This collection of papers by Prof. İlber Ortaylı mainly deals with the political, economic, social and cultural transformations, which Ottoman Empire has undergone in its last centuries. Within the frame of millet conception, which was unique to the Empire as an administration system, this book looks into the areas of transformation, including the modernisation struggles, tendencies in historiography, structural and judicial changes in family relations, provincial and urban structures and the relations between Russia and the Ottoman Empire.
Prof. Ortaylı details the millet system through allocating special titles for non-Muslim minorities in the Empire like the Jews and the Greeks. Similarly, he reveals the relations between Ottomanism and Zionism in the Empire's last decades. After giving a picture of the constitution and the parliament, he glances at how the history of the Ottoman Empire and Russia are approached in the historiographies. Turning back to the debates on modernization, he explains the background, starting from the second Vienna siege in 1683. In the following chapter he examines the structural changes in the international affairs of the Ottoman state. Before delving into the changes in civil life, he assigns two chapters to the provincial structures in the Empire's port cities.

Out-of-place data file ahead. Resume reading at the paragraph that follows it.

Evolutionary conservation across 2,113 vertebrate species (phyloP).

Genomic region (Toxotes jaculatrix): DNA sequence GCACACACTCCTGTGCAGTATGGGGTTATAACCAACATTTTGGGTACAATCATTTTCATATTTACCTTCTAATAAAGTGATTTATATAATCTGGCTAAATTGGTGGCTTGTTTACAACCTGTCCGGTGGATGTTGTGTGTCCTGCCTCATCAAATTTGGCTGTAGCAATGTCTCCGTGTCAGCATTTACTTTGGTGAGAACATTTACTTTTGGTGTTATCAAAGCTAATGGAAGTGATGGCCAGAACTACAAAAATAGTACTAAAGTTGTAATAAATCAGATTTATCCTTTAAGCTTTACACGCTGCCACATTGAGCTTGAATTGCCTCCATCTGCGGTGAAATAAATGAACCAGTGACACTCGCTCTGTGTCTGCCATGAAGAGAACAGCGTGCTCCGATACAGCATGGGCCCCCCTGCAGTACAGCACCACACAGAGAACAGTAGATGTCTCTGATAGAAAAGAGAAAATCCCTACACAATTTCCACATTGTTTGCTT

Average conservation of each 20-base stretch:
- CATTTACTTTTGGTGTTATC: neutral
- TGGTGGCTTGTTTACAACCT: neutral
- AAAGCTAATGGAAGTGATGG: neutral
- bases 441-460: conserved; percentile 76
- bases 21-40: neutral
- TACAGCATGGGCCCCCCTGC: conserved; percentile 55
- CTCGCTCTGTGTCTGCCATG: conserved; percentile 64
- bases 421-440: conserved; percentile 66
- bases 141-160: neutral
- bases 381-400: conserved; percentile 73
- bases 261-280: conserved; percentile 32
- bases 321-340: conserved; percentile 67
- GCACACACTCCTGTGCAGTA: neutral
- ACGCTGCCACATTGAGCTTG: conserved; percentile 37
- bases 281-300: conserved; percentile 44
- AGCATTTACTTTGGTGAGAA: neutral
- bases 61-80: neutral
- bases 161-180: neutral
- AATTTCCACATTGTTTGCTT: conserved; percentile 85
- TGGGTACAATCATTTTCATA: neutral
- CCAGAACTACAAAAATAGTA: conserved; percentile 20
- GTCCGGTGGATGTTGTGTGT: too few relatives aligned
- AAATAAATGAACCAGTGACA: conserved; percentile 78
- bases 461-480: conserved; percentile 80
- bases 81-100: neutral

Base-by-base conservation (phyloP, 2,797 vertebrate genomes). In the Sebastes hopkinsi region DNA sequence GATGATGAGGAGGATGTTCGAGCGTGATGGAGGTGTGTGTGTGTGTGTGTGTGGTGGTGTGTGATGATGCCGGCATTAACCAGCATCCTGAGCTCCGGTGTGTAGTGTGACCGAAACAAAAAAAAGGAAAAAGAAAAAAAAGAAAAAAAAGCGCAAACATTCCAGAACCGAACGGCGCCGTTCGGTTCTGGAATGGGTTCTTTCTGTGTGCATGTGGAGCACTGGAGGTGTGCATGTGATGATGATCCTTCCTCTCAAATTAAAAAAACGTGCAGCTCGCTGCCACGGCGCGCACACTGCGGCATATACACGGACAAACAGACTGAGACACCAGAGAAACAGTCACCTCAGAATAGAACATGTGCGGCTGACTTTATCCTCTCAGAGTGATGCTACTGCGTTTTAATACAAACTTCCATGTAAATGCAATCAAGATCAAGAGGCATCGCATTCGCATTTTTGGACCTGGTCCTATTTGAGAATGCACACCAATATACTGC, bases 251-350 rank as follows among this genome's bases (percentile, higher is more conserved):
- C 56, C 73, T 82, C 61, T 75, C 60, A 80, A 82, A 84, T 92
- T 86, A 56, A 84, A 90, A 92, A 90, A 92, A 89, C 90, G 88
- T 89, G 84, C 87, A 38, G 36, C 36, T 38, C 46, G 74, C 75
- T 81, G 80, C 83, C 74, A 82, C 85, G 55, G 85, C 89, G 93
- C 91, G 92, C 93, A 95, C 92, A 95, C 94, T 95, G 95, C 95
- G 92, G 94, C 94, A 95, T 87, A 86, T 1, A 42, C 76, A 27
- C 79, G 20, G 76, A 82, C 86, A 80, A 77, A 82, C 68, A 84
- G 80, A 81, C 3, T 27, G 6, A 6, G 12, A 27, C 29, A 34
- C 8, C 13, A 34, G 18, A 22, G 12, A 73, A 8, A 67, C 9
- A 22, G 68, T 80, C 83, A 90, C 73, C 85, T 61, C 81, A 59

Meticulously examining the archives and sources about the late Ottoman history, Prof. Ortaylı gives a comprehensive and multifaceted picture of the Empire. Moreover, he utilises a wide range of Ottoman archives. Thanks to his language skills, he provides insights from several scholars whose writings in different languages enrich this book.